How to Hire a Planner

Many people mistakenly assume they can’t afford to hire a financial professional, Johnson said. “It is my belief that the return on investment of enlisting the help of a financial professional is one of the best investments the typical individual can make,” he said.

Johnson recommends looking for professionals with designations such as CFP, chartered financial analyst (CFA) and chartered financial consultant (ChFC), to name a few. These individuals must meet strict standards to receive these designations and must abide by ethical codes.

You can find some planners that charge by the hour, such as those in the Garrett Planning Network. It is usually best to stick with fee-only planners who do not work on commission. You can find one near you through the National Association of Personal Financial Advisors. If you’re really on a tight budget, GOBankingRates is offering people the opportunity to get free financial help through our What’s Next initiative.

About the Author

Cameron Huddleston

Cameron Huddleston is an award-winning journalist with more than 18 years of experience writing about personal finance. Her work has appeared in Kiplinger’s Personal Finance, Business Insider, Chicago Tribune, Fortune, MSN, USA Today and many more print and online publications. She also is the author of Mom and Dad, We Need to Talk: How to Have Essential Conversations With Your Parents About Their Finances. U.S. News & World Report named her one of the top personal finance experts to follow on Twitter, and AOL Daily Finance named her one of the top 20 personal finance influencers to follow on Twitter. She has appeared on CNBC, CNN, MSNBC and “Fox & Friends” and has been a guest on ABC News Radio, Wall Street Journal Radio, NPR, WTOP in Washington, D.C., KGO in San Francisco and other personal finance radio shows nationwide. She also has been interviewed and quoted as an expert in The New York Times, Chicago Tribune, Forbes, MarketWatch and more. She has an MA in economic journalism from American University and BA in journalism and Russian studies from Washington & Lee University.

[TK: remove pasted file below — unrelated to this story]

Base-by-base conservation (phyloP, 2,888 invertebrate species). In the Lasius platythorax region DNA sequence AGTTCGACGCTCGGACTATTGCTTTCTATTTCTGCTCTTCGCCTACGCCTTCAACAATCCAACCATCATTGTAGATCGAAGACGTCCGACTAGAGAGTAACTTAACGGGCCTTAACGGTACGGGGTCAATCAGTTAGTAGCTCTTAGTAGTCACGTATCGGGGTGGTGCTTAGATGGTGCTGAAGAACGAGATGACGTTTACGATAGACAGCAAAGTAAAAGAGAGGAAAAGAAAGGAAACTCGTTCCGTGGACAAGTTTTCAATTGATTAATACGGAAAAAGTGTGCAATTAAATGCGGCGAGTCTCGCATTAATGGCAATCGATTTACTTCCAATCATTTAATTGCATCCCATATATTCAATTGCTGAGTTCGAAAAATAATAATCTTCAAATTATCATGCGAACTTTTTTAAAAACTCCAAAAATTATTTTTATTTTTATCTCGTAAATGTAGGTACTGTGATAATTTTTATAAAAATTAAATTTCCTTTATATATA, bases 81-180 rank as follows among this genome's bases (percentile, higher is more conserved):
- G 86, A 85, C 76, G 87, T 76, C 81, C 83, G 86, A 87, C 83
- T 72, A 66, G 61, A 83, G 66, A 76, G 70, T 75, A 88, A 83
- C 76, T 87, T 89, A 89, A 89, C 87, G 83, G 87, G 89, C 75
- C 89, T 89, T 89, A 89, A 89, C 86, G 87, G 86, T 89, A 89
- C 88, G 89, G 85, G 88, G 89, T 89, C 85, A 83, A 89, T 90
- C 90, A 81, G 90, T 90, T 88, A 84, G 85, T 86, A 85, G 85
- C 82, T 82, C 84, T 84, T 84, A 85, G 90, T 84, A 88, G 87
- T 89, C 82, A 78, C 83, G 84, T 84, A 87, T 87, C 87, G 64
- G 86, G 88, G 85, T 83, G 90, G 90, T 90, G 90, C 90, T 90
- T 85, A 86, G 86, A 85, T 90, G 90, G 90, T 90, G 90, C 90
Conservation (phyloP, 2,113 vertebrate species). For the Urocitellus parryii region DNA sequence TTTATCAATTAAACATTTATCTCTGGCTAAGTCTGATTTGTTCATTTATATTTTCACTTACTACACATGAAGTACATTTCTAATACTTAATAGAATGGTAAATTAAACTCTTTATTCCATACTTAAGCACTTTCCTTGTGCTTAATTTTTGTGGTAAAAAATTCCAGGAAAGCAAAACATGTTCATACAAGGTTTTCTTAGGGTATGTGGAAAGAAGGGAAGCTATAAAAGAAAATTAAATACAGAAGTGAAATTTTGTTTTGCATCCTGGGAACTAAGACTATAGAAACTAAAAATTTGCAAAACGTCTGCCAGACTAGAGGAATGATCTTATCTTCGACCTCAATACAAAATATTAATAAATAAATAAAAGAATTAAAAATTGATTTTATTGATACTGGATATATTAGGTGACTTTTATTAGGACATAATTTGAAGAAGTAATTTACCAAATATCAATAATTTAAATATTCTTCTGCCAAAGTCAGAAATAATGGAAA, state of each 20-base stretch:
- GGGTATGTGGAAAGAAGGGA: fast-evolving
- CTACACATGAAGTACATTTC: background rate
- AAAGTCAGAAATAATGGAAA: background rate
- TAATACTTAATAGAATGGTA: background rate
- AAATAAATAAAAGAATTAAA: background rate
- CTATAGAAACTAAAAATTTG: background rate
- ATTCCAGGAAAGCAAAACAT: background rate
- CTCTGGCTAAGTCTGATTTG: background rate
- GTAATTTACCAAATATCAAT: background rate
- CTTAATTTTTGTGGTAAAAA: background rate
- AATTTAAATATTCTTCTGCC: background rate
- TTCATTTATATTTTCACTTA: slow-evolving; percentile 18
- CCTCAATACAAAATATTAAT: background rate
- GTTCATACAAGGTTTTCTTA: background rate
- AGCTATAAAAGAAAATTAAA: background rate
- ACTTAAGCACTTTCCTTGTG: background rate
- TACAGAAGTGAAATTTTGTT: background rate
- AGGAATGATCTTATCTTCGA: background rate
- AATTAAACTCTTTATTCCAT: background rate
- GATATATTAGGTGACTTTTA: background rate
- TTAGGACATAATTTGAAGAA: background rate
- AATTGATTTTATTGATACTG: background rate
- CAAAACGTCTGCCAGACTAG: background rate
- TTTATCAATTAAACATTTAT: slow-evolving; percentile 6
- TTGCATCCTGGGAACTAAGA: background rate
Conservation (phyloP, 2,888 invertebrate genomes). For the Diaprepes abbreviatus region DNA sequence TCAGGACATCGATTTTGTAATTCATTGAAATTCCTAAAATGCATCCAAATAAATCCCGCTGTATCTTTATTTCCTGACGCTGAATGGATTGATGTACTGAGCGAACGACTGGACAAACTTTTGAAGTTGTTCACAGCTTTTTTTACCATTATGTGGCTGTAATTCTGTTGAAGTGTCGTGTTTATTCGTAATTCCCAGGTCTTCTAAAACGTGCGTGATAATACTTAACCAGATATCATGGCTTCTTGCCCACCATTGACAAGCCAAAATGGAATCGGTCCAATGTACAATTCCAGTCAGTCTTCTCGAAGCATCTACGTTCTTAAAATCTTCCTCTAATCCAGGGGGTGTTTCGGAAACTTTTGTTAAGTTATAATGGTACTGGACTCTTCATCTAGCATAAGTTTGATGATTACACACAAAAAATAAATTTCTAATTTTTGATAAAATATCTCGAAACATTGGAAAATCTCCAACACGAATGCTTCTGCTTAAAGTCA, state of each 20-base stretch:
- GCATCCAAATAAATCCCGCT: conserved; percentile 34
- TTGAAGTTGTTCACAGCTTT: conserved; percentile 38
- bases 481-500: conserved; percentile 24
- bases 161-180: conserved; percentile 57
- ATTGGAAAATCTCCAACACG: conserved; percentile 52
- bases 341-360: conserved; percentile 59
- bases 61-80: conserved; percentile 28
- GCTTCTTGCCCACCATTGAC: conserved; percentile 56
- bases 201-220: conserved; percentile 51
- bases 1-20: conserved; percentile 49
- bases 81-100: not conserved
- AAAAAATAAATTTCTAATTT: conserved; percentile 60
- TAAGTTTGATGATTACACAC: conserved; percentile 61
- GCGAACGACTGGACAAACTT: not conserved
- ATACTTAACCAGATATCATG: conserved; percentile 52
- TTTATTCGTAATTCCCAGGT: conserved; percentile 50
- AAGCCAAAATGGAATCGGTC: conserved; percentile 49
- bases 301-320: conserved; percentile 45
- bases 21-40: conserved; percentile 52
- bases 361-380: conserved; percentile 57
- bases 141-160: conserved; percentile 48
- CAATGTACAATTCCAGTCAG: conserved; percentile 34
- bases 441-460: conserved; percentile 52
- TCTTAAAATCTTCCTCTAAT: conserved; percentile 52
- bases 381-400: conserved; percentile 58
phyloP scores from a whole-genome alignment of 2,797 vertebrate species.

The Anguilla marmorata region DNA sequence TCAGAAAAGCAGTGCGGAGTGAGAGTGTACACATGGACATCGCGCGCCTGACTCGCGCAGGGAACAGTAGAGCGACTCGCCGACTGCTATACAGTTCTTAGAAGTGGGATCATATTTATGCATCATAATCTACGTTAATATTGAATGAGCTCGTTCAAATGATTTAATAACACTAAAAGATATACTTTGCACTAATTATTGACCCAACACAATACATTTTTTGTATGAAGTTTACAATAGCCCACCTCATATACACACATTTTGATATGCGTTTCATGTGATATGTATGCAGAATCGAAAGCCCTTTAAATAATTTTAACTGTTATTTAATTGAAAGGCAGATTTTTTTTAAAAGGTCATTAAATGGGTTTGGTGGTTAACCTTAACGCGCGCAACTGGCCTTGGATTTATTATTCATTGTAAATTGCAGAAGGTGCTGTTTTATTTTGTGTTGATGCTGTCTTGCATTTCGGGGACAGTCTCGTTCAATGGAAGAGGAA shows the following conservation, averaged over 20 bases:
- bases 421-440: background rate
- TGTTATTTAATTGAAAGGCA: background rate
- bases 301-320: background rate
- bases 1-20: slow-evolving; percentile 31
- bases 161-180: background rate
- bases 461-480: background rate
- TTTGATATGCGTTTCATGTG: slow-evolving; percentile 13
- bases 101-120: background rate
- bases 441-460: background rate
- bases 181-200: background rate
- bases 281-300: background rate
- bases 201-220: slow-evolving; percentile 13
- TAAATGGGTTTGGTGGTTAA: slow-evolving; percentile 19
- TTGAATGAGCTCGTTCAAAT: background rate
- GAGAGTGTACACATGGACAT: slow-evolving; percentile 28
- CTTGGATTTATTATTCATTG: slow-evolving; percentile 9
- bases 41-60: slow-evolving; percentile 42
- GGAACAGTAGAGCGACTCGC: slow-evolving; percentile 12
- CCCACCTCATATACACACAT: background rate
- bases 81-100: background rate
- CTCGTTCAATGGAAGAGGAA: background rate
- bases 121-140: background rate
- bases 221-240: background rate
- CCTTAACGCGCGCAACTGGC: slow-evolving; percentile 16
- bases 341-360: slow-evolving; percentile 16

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5 Signs You Need a Financial Advisor